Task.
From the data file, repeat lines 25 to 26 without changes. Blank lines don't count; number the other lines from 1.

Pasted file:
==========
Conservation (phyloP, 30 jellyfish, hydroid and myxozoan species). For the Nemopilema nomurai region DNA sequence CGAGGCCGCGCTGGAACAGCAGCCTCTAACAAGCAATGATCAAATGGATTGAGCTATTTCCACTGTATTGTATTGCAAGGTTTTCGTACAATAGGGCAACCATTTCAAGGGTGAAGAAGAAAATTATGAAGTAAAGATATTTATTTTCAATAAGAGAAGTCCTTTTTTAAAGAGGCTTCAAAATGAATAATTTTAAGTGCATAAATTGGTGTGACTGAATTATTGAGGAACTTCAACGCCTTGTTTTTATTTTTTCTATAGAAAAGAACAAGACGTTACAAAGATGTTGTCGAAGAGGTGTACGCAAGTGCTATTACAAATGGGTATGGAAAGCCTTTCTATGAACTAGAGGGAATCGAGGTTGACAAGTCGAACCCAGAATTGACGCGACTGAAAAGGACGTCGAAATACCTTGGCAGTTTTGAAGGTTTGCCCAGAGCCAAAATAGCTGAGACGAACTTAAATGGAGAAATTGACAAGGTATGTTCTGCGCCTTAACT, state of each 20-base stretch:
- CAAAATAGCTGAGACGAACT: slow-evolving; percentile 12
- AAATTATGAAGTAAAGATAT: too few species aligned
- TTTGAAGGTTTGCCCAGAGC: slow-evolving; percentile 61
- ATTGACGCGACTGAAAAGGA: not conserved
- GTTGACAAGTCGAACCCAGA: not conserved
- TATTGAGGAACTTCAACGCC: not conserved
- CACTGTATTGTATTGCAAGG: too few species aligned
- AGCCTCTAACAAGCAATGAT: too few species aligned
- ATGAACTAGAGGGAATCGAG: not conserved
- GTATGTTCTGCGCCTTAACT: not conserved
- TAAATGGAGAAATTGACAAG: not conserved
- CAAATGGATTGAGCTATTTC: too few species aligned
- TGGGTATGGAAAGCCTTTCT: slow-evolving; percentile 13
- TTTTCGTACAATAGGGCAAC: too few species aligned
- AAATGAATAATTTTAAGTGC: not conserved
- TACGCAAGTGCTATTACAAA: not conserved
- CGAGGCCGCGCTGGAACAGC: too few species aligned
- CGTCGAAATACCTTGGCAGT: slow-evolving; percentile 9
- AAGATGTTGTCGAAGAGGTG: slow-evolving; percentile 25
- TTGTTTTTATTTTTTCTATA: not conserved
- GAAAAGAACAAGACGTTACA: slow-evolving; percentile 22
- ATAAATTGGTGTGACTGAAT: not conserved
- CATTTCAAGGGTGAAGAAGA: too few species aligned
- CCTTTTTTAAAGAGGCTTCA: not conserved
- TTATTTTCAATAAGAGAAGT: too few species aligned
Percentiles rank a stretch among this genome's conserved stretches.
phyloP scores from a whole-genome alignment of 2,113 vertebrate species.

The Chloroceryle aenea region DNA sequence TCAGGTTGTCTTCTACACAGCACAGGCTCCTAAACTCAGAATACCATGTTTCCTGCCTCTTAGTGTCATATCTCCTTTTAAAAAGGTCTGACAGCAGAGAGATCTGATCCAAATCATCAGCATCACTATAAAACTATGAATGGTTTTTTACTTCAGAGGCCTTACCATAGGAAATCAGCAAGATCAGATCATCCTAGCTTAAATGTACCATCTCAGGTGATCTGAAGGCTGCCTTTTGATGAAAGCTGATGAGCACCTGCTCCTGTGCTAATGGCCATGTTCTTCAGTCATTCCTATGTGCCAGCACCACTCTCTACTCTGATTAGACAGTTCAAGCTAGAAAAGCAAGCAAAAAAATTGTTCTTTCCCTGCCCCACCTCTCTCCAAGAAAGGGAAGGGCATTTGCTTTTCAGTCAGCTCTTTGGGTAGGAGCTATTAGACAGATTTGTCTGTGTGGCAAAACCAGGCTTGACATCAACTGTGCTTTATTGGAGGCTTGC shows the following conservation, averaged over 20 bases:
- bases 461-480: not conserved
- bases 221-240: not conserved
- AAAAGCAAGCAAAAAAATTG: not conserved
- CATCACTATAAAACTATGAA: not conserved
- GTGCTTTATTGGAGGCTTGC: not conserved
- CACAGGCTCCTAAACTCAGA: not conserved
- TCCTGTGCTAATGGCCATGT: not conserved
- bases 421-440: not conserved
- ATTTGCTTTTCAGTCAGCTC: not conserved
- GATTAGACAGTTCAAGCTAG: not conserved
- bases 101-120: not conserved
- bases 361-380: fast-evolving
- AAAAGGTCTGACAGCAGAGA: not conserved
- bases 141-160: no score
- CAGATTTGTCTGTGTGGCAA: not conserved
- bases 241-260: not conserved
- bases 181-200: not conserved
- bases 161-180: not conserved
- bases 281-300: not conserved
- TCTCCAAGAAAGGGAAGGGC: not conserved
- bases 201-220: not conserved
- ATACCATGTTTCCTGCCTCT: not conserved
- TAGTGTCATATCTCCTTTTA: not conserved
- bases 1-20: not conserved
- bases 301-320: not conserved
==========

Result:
- CCTTTTTTAAAGAGGCTTCA: not conserved
- TTATTTTCAATAAGAGAAGT: too few species aligned